About a year ago, I laced up my hiking boots and set foot on the South Kaibab Trail for the first time. I wasn’t sure how far I was going to go that day. I figured I’d at least make it down to the Colorado River, and back up the Bright Angel Trail. However, by the time I got to Phantom Ranch, I was feeling pretty good. I decided to make the further trek to Ribbon Falls, most of the way to where you start climbing back out of the North Rim. I ended up hiking about 30 miles that day, and surprised myself a bit.
That hike ignited something in me. I had been running on and off for a few years – having participated in Ragnar, some mud runs, and even a half marathon – but that hike allowed me to prove to myself that I was capable of a lot more than I gave myself credit for.
I vowed to return to the Grand Canyon one day and complete the full double traversal – also known as ‘Rim to Rim to Rim’ or #R2R2R. Since then, I’ve spent countless hours running across the mountains of Phoenix, Arizona. I’ve completed a marathon. I’ve even managed to get a 50K in (57K, actually) just a couple of weeks before this year’s R2R2R attempt. It’s been a heck of a journey, as I’ve lost weight (an unintentional but welcomed side effect) and met wonderful people along the way (shout out to the fine folks at Aravaipa).
After consulting with people on Facebook who’ve spent many hours on these trails, I determined that I should schedule my return visit for October or May – not too cold at the top, and not too hot at the bottom. Technically, people go at all times of the year – but you have to be ready to face the elements. Originally, we did plan a trip last October. But then I had a slight tear in my plantar plate after some ill advised Spartan Race training, and needed some time to rest my feet. So we set our sights on April of this year, and I figured it’d be a nice way to celebrate my birthday.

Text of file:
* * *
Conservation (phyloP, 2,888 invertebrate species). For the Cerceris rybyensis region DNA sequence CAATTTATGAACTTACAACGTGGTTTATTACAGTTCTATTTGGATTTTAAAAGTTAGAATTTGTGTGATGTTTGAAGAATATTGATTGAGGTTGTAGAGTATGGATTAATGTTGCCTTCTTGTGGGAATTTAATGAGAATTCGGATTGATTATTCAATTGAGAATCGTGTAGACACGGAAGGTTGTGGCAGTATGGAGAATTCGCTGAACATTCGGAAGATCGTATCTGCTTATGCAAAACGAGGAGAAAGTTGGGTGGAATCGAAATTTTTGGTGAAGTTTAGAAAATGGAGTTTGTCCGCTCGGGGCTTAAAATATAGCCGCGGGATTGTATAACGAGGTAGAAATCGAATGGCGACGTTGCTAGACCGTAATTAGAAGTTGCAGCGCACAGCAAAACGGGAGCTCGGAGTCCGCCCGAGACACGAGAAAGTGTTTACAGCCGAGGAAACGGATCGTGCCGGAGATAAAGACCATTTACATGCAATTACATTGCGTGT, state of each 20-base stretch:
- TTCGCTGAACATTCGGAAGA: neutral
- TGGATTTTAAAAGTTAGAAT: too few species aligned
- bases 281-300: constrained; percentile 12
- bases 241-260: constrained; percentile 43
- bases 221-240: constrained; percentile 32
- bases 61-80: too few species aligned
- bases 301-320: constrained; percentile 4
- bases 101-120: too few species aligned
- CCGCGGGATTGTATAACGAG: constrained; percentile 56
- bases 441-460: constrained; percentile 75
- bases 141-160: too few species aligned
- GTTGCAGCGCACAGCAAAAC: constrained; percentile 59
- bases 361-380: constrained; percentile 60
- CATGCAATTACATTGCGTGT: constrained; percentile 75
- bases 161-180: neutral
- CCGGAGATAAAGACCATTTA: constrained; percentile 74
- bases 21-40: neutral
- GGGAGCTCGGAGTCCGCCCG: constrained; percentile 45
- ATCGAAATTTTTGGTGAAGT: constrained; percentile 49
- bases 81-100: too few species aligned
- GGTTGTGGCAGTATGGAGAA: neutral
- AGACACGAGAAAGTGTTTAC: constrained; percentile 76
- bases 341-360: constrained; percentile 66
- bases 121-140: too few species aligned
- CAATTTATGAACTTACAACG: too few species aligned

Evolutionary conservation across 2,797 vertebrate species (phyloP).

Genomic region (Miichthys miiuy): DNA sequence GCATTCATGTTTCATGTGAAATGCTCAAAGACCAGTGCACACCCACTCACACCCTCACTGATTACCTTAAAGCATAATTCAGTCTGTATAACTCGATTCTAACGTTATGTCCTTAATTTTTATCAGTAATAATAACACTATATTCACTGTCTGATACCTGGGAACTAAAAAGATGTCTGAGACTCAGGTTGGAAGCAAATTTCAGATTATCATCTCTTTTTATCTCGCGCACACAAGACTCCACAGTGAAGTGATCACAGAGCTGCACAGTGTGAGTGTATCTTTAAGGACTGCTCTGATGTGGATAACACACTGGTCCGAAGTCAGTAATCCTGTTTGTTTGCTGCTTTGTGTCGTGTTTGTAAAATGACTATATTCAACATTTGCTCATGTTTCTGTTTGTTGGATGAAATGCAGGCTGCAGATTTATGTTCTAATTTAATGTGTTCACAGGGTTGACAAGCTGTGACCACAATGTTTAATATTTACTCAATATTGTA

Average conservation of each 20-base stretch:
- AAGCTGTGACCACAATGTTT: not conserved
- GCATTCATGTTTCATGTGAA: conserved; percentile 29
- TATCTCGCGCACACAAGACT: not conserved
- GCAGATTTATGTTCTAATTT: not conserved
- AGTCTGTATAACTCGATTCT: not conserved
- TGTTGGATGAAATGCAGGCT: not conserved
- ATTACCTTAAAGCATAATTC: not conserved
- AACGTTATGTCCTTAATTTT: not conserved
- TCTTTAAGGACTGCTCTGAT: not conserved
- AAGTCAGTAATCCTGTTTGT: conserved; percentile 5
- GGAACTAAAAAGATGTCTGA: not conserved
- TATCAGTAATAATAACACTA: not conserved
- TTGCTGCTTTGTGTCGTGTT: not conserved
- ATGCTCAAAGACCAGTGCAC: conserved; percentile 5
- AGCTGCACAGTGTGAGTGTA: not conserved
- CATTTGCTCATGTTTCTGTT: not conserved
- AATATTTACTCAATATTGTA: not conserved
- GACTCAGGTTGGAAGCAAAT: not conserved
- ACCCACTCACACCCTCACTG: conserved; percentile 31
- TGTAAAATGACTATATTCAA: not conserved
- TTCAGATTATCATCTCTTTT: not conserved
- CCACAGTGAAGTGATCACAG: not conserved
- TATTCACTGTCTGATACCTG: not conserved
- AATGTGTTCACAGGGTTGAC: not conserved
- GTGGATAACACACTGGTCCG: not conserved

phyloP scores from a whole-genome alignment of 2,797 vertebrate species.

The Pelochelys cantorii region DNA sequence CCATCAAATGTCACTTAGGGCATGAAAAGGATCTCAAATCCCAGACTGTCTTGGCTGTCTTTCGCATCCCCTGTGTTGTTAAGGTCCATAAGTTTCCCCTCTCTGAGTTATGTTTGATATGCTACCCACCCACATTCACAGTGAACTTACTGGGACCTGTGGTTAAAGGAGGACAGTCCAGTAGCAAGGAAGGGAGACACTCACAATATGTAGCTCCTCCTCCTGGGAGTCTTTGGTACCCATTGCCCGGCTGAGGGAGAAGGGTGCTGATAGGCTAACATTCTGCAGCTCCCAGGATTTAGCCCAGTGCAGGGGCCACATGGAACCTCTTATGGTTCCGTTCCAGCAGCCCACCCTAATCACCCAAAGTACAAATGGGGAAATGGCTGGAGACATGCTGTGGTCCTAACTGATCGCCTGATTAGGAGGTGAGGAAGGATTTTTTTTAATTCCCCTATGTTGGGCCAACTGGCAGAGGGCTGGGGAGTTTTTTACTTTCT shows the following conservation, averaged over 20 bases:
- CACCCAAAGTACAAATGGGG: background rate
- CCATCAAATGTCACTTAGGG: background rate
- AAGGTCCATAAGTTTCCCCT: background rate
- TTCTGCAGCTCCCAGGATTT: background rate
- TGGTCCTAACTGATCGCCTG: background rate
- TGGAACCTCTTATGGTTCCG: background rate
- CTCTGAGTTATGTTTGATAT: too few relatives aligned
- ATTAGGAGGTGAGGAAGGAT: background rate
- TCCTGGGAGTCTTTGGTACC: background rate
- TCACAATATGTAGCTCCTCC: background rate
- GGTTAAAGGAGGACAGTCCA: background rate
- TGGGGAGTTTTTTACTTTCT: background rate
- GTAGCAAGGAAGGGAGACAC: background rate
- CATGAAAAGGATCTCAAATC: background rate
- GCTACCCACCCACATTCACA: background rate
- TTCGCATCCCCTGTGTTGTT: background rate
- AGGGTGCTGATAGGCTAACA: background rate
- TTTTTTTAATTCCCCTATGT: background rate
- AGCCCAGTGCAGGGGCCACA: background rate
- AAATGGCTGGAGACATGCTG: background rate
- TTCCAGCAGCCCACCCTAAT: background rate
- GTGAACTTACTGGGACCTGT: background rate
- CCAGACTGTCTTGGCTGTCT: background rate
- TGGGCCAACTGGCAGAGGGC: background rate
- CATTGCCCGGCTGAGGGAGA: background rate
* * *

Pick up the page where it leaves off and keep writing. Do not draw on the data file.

I figured our plans would be tentative, depending on how the weather forecast looked. But as the date drew closer and friends started making plans to come in from out of state – we figured we’d make it work one way or another, even as rain seemed likely.
My friend Beck and I arrived at 4am on Saturday morning at the South Kaibab trailhead to get started in the dark before the mule trains hit the trail. Side note – thank you to Christine and Kimmy for agreeing to wake up so early for us! It was a pretty easy going descent, though there were certainly moments where you could feel it in your knees. There was one guy doing the full R2R2R solo with trekking poles whom we started leap frogging from the start – I never did catch his name, but he had a blue parka on – so he’s Blue Parka Guy to me. Blue Parka Guy made quite a few appearances throughout my day.
As we made our way down, I made mention of ‘Baby Goat Moments’ – to me, those are the moments where you find your bliss on the trail, and you feel like you’re just effortlessly gliding across the dirt, over the rocks, to and fro. Those moments were short on our descent, as you didn’t want to get too crazy with the steep drop offs, and besides – there was a long way to go.
The first moment you see the Colorado River is a magical one. You still have a couple miles before you get to Phantom Ranch, but it’s a great sight to see as the sun begins to come up and add light to the Canyon.